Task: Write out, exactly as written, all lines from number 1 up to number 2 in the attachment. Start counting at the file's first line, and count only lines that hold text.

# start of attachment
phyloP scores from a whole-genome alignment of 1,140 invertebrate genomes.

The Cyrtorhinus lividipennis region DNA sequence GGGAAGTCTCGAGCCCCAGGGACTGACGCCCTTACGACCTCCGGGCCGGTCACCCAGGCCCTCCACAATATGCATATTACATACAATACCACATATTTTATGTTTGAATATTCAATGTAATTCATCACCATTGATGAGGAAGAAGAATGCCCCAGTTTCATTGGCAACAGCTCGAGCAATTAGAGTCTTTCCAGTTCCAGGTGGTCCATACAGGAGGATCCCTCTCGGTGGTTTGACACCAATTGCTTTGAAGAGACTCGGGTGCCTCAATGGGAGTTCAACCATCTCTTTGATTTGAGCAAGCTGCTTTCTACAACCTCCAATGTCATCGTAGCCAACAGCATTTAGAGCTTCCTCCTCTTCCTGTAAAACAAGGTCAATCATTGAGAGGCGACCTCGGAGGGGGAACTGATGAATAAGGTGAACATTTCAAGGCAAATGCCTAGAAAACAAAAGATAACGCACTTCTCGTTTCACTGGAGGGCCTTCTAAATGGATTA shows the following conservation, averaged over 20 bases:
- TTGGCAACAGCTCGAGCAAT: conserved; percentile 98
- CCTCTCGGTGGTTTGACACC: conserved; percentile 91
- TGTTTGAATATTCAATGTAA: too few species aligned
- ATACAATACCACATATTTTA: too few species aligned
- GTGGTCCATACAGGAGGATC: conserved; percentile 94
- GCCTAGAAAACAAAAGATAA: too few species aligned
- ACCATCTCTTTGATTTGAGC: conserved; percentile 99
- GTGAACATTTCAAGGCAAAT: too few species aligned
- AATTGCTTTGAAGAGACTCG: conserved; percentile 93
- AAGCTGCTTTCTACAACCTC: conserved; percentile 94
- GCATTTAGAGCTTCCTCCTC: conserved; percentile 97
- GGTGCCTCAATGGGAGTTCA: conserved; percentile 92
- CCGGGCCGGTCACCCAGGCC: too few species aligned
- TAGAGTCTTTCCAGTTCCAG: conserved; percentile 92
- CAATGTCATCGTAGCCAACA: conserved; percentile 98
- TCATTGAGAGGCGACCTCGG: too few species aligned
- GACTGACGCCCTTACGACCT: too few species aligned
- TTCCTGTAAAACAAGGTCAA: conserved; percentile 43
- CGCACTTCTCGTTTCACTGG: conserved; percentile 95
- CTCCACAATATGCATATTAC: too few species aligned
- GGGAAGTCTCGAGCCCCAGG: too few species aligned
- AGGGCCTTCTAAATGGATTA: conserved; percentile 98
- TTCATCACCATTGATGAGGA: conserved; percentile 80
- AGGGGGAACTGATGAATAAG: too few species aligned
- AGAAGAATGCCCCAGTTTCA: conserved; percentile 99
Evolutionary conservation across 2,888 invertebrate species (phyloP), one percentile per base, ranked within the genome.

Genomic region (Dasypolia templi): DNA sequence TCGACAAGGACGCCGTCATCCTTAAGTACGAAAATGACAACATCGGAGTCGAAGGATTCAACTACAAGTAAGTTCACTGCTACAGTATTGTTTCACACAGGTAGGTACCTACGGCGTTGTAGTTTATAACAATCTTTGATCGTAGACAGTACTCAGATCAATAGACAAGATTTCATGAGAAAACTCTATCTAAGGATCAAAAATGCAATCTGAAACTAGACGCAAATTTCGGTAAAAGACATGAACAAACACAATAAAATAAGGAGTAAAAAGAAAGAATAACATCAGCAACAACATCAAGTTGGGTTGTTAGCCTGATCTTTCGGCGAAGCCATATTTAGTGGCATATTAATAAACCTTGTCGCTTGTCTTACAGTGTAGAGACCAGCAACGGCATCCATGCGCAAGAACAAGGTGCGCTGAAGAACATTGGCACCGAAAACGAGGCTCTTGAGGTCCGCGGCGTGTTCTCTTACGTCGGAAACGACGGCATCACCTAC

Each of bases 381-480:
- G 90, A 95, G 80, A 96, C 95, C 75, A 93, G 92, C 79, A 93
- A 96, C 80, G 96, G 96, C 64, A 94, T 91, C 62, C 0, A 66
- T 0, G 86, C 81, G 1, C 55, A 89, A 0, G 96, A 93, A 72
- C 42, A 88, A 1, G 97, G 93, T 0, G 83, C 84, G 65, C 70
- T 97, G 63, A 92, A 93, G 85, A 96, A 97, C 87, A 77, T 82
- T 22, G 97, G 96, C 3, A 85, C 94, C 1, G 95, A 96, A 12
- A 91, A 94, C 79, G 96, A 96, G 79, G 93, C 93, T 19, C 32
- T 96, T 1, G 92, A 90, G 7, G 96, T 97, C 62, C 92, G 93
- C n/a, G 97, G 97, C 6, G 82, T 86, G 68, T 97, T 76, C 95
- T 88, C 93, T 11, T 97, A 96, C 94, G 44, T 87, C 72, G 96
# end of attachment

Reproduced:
phyloP scores from a whole-genome alignment of 1,140 invertebrate genomes.

The Cyrtorhinus lividipennis region DNA sequence GGGAAGTCTCGAGCCCCAGGGACTGACGCCCTTACGACCTCCGGGCCGGTCACCCAGGCCCTCCACAATATGCATATTACATACAATACCACATATTTTATGTTTGAATATTCAATGTAATTCATCACCATTGATGAGGAAGAAGAATGCCCCAGTTTCATTGGCAACAGCTCGAGCAATTAGAGTCTTTCCAGTTCCAGGTGGTCCATACAGGAGGATCCCTCTCGGTGGTTTGACACCAATTGCTTTGAAGAGACTCGGGTGCCTCAATGGGAGTTCAACCATCTCTTTGATTTGAGCAAGCTGCTTTCTACAACCTCCAATGTCATCGTAGCCAACAGCATTTAGAGCTTCCTCCTCTTCCTGTAAAACAAGGTCAATCATTGAGAGGCGACCTCGGAGGGGGAACTGATGAATAAGGTGAACATTTCAAGGCAAATGCCTAGAAAACAAAAGATAACGCACTTCTCGTTTCACTGGAGGGCCTTCTAAATGGATTA shows the following conservation, averaged over 20 bases: